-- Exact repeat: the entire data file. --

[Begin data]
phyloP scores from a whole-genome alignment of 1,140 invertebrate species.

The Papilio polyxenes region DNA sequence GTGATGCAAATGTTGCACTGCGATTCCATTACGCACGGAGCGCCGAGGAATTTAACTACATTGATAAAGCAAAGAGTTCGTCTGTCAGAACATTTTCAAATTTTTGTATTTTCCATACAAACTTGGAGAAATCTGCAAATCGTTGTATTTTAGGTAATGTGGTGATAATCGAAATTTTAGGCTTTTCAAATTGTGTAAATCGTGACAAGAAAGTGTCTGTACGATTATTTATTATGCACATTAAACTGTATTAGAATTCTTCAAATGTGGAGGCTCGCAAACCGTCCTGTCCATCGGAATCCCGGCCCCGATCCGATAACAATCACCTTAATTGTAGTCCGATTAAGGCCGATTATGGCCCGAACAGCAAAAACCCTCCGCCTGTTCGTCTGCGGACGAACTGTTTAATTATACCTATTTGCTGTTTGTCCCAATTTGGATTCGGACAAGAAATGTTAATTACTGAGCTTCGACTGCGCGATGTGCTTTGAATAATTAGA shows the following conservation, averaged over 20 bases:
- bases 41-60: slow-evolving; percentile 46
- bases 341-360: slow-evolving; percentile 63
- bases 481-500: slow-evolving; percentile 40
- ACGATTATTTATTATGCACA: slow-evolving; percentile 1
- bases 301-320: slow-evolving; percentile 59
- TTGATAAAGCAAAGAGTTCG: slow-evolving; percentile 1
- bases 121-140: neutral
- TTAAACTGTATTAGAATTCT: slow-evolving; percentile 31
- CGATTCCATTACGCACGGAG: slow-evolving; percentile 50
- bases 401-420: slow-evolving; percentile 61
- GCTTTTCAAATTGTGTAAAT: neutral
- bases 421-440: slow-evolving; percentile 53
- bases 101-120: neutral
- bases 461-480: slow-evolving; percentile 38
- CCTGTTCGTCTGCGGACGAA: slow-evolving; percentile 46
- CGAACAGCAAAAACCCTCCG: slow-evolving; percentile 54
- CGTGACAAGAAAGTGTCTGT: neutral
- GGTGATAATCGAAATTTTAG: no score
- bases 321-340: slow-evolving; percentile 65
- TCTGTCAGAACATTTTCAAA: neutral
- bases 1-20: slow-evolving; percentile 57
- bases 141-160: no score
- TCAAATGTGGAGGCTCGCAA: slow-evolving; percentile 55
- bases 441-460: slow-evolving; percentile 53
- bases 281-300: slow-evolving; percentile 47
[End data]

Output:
phyloP scores from a whole-genome alignment of 1,140 invertebrate species.

The Papilio polyxenes region DNA sequence GTGATGCAAATGTTGCACTGCGATTCCATTACGCACGGAGCGCCGAGGAATTTAACTACATTGATAAAGCAAAGAGTTCGTCTGTCAGAACATTTTCAAATTTTTGTATTTTCCATACAAACTTGGAGAAATCTGCAAATCGTTGTATTTTAGGTAATGTGGTGATAATCGAAATTTTAGGCTTTTCAAATTGTGTAAATCGTGACAAGAAAGTGTCTGTACGATTATTTATTATGCACATTAAACTGTATTAGAATTCTTCAAATGTGGAGGCTCGCAAACCGTCCTGTCCATCGGAATCCCGGCCCCGATCCGATAACAATCACCTTAATTGTAGTCCGATTAAGGCCGATTATGGCCCGAACAGCAAAAACCCTCCGCCTGTTCGTCTGCGGACGAACTGTTTAATTATACCTATTTGCTGTTTGTCCCAATTTGGATTCGGACAAGAAATGTTAATTACTGAGCTTCGACTGCGCGATGTGCTTTGAATAATTAGA shows the following conservation, averaged over 20 bases:
- bases 41-60: slow-evolving; percentile 46
- bases 341-360: slow-evolving; percentile 63
- bases 481-500: slow-evolving; percentile 40
- ACGATTATTTATTATGCACA: slow-evolving; percentile 1
- bases 301-320: slow-evolving; percentile 59
- TTGATAAAGCAAAGAGTTCG: slow-evolving; percentile 1
- bases 121-140: neutral
- TTAAACTGTATTAGAATTCT: slow-evolving; percentile 31
- CGATTCCATTACGCACGGAG: slow-evolving; percentile 50
- bases 401-420: slow-evolving; percentile 61
- GCTTTTCAAATTGTGTAAAT: neutral
- bases 421-440: slow-evolving; percentile 53
- bases 101-120: neutral
- bases 461-480: slow-evolving; percentile 38
- CCTGTTCGTCTGCGGACGAA: slow-evolving; percentile 46
- CGAACAGCAAAAACCCTCCG: slow-evolving; percentile 54
- CGTGACAAGAAAGTGTCTGT: neutral
- GGTGATAATCGAAATTTTAG: no score
- bases 321-340: slow-evolving; percentile 65
- TCTGTCAGAACATTTTCAAA: neutral
- bases 1-20: slow-evolving; percentile 57
- bases 141-160: no score
- TCAAATGTGGAGGCTCGCAA: slow-evolving; percentile 55
- bases 441-460: slow-evolving; percentile 53
- bases 281-300: slow-evolving; percentile 47